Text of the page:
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59.2.6.2 Map Package A Lifetime into Package B Thermal Loading Conditions. Using Eq. 59.10, one would derive Eq. 59.18. AF = where NfAA NfAB (59.18)
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AF = acceleration factor NfAA = number of cycles to failure in package A cycled from 10 to 125 C (condition A) NfAB = number of cycles to failure in package A cycled from 0 to 100 C (condition B)
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Equation 59.14 can be rearranged to yield Eq. 59.19. T AF = B TA where
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1 fA 1 exp 1414 TA TB fB
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(59.19)
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AF = acceleration factor fA = cyclic frequency for condition A (1 cycle/hr) fB = cyclic frequency for condition B (1 cycle/hr) TA = maximum temperature for condition A (110 C, 383 K) TB = maximum temperature for condition B (100 C, 373 K) TA = difference between maximum and minimum temperature of condition A (120) TB = difference between maximum and minimum temperature of condition B (100)
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Substitution of the values in Table 59.4 into Eq. 59.19 yields an acceleration factor of 0.641. Package A would be expected to survive 3,574 cycles (NfAB = NfAA/AF = 2,291/0.641) if subjected to condition B thermal loading conditions. The packages appear to be comparable. 59.2.6.3 Assessing Expected Field Life of a New Package Based on Thermal Cycle Data Given: Thermal cycle qualification data for a new ball grid array package (use package B in Table 59.4) and estimates of field loading conditions (see Table 59.5)
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TABLE 59.5 Field Conditions for Example Power cycle Tmax ( C) Tmin ( C) T ( C) Frequency 65 25 40 1 cycle per 30 days, 30 min. duration Minicycle 80 65 15 4 cycles per day, 60 min. duration
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Solution: The process for solving this problem is as follows. The experimentally obtained qualification data (presented in Table 59.4) must be mapped into number of power cycles to failure and number of minicycles to failure. These estimates assume that only power cycles occur and that only minicycles occur (that is the underlying assumption when mapping the experimental data to the end-use power cycle and minicycle conditions). After mapping the experimental data into field conditions, Miner s rule is employed to assess the number of cycles to fail based on the simultaneous occurrence of both power cycles and minicycles throughout the package lifetime. When employing Eq. 59.14 to map power cycles and minicycles, it is important to consider the implications of how the frequency term is interpreted. The Norris-Landzberg approach assumes that the frequency corresponds to the duration of the cycle, not how often that cycle occurs.
COMPONENT-TO-PWB RELIABILITY
Equation 59.14 can be employed to determine the acceleration factors. Equations 59.20 and Eq. 59.21 contain the expressions for power cycles and minicycles, respectively. T AF = L TP where
f 1 1 P exp 1414 TP TL ff
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(59.20)
AF = acceleration factor fP = cyclic frequency for a power cycle (2 cycles/hr) fL = cyclic frequency in the lab (1 cycle/hr) TP = maximum temperature of a power cycle (65 C, 338 K) TL = maximum temperature of the thermal cycle in the lab (100 C, 373 K) TP = difference between maximum and minimum temperature of a power cycle (40) TL = difference between maximum and minimum temperature of the thermal cycle in the lab (100) 1 T f 1 AF = L M exp 1414 TM fL TM TL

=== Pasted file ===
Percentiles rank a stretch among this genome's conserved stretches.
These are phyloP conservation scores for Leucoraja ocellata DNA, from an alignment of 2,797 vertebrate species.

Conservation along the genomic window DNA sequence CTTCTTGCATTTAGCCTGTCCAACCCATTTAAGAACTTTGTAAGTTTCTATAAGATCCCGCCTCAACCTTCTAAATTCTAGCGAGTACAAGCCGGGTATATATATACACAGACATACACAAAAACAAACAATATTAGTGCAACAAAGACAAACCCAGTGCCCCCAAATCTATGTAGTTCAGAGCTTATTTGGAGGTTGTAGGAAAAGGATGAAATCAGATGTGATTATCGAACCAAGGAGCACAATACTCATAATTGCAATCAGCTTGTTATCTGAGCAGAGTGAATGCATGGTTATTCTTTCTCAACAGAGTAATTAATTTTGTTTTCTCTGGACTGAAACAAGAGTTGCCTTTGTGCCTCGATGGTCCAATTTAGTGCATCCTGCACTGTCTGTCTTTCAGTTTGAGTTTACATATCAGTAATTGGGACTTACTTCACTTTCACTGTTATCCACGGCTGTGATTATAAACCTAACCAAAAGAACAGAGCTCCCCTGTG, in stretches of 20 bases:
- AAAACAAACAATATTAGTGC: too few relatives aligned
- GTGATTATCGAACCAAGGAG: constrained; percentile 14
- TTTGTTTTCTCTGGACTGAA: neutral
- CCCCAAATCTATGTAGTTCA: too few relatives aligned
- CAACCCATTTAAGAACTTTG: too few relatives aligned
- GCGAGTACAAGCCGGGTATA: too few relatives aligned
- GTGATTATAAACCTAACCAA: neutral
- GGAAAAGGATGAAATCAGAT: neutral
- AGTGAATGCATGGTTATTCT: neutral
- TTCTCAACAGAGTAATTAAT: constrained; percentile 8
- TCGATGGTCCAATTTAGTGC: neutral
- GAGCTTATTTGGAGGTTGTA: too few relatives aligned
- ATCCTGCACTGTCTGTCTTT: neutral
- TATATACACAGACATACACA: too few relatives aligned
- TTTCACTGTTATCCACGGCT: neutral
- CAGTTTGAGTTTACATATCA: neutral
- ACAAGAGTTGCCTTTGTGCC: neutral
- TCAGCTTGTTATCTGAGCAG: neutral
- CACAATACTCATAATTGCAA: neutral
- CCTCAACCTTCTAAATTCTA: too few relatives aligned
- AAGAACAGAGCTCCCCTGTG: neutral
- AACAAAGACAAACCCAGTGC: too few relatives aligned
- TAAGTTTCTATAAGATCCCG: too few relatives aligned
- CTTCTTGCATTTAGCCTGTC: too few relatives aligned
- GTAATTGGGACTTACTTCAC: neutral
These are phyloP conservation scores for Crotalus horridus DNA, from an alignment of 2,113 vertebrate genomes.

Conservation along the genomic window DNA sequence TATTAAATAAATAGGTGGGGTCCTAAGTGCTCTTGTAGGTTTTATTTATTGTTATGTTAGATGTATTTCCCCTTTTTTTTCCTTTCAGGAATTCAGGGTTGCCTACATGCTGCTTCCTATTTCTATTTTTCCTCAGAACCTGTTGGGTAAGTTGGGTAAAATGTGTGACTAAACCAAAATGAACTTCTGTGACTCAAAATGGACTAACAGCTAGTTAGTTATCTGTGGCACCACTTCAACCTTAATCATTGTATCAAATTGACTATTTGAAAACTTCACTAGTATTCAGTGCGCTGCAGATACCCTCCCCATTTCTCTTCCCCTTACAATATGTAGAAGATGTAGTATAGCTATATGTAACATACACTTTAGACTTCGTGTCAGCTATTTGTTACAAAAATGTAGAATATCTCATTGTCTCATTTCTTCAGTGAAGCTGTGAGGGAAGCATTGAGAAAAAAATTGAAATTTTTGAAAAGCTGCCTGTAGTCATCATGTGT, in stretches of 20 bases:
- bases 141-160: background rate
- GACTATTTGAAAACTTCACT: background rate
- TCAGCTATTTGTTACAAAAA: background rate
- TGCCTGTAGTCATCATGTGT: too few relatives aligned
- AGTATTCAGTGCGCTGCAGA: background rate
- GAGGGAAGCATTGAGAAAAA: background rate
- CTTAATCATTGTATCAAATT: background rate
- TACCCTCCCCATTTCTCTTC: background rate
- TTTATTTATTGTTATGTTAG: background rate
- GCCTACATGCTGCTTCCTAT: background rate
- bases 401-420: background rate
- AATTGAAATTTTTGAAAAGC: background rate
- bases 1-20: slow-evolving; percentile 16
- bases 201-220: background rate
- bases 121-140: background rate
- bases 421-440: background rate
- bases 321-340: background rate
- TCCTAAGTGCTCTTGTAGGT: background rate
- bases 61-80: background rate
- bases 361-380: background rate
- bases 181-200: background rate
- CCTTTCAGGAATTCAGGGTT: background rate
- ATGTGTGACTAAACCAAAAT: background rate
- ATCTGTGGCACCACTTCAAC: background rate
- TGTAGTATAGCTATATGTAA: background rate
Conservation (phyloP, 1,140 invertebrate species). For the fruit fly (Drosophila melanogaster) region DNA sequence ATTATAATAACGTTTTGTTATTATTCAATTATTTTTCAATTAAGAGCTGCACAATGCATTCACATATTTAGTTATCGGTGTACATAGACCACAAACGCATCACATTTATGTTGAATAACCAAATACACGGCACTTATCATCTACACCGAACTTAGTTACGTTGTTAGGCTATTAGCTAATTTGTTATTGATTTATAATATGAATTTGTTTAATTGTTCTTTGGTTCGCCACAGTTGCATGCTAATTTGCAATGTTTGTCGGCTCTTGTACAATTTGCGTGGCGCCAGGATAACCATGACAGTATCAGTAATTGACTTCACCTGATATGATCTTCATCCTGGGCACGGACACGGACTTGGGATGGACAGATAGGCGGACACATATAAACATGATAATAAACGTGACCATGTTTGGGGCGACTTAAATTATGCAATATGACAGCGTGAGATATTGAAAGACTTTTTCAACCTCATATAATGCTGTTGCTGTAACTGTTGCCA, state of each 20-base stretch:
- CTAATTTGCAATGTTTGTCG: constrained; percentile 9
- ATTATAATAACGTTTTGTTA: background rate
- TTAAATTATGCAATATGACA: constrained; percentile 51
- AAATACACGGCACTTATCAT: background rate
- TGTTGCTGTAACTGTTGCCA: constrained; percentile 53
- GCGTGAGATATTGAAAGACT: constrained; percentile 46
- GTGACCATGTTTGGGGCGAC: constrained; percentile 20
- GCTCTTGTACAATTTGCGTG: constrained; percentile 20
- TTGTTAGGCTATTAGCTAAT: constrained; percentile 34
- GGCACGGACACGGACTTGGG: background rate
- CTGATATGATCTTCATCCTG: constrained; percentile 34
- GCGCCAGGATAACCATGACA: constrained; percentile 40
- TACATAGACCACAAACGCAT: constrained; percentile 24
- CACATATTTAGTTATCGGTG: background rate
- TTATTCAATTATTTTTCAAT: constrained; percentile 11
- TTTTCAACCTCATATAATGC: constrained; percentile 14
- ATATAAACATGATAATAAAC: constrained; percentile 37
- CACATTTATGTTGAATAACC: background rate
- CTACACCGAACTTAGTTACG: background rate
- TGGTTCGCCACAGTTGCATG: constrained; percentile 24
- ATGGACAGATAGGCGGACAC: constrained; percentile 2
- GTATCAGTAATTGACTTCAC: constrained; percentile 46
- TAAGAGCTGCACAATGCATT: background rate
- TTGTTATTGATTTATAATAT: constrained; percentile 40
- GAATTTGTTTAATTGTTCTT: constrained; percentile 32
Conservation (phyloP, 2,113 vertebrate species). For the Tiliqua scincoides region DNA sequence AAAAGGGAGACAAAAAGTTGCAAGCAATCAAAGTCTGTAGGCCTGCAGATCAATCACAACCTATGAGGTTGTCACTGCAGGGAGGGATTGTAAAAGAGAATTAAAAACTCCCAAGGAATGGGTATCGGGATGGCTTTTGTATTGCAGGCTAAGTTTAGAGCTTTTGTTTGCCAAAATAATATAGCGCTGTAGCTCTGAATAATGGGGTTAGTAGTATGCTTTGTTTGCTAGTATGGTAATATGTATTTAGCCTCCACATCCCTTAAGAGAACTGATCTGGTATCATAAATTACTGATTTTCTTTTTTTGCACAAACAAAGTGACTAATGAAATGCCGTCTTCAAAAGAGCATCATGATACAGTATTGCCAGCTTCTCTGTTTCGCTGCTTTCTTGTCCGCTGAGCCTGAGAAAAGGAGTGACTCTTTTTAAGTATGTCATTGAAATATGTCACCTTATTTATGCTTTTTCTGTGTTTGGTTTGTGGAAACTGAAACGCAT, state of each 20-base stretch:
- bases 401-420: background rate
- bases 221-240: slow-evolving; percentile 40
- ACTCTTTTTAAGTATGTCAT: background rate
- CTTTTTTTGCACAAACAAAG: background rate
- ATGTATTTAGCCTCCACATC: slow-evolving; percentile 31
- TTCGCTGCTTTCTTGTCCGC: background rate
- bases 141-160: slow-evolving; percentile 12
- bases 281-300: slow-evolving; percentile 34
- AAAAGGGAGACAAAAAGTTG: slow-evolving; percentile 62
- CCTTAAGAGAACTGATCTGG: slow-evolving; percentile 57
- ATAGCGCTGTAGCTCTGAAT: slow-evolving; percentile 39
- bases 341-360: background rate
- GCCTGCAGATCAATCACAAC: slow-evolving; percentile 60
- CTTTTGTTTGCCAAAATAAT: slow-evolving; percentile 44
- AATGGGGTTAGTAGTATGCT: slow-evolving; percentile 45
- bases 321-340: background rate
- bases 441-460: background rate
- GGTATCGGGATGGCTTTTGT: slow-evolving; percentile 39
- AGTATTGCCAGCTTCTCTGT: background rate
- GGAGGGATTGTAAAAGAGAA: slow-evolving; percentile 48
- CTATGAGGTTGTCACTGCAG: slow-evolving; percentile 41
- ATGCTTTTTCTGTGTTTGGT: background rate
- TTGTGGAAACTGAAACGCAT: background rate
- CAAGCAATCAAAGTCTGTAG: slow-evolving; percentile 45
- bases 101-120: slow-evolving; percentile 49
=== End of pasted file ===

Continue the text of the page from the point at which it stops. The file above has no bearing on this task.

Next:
1.9 1/ 3
(59.21)
where
AF = acceleration factor fM = cyclic frequency for a minicycle (1 cycle/hr) fL = cyclic frequency in the lab (1 cycle/hr) TM = maximum temperature of a minicycle (80 C, 353 K) TL = maximum temperature of the thermal cycle in the lab (100 C, 373 K) TM = difference between maximum and minimum temperature of a minicycle (15) TL = difference between maximum and minimum temperature of the thermal cycle in the lab (100)
Substitution of the data in Tables 59.4 and 59.5 yields a power cycle acceleration factor of 10.6 and a minicycle acceleration factor of 45.6. Equation 59.10 can be rearranged to yield Eq. 59.22. Nfi = AFi NfL where Nfi = number of cycles to fail under minicycle (i) or power cycle (i) NfL = number of cycles to fail in the lab AFi = acceleration factor for minicycle (i) or power cycle (i) (59.22)
Substitution of the lab number of cycles to fail from Table 59.4 into Eq. 59.22 for minicycle and power cycles yields 37,895 power cycles to fail (assuming only power cycles occur) and 163,020 minicycles to fail (assuming only minicycles occur). Miner s rule (Eq. 59.17) can now be applied to determine the actual number of cycles to fail. It is important to note that at this stage the number of minicycles to fail if only minicycles occur and the actual number of power cycles to fail if only power cycles occur is known. The actual number of minicycles and power cycles to fail remains unknown; thus Eq. 59.17 is only one equation, whereas two unknowns still exist: Npoweractual and Nminiactual. Therefore, it is important to consider the number of minicycles that occur per power cycle. In this case, there is one power cycle per 30 days and 4 minicycles per day. This equates to 120 minicycles per power cycle. Equation 59.17 can now be written as shown in Eq. 59.23. Npoweractual/Npoweronly + K* Npoweractual/Nminionly = 1.0 (59.23)
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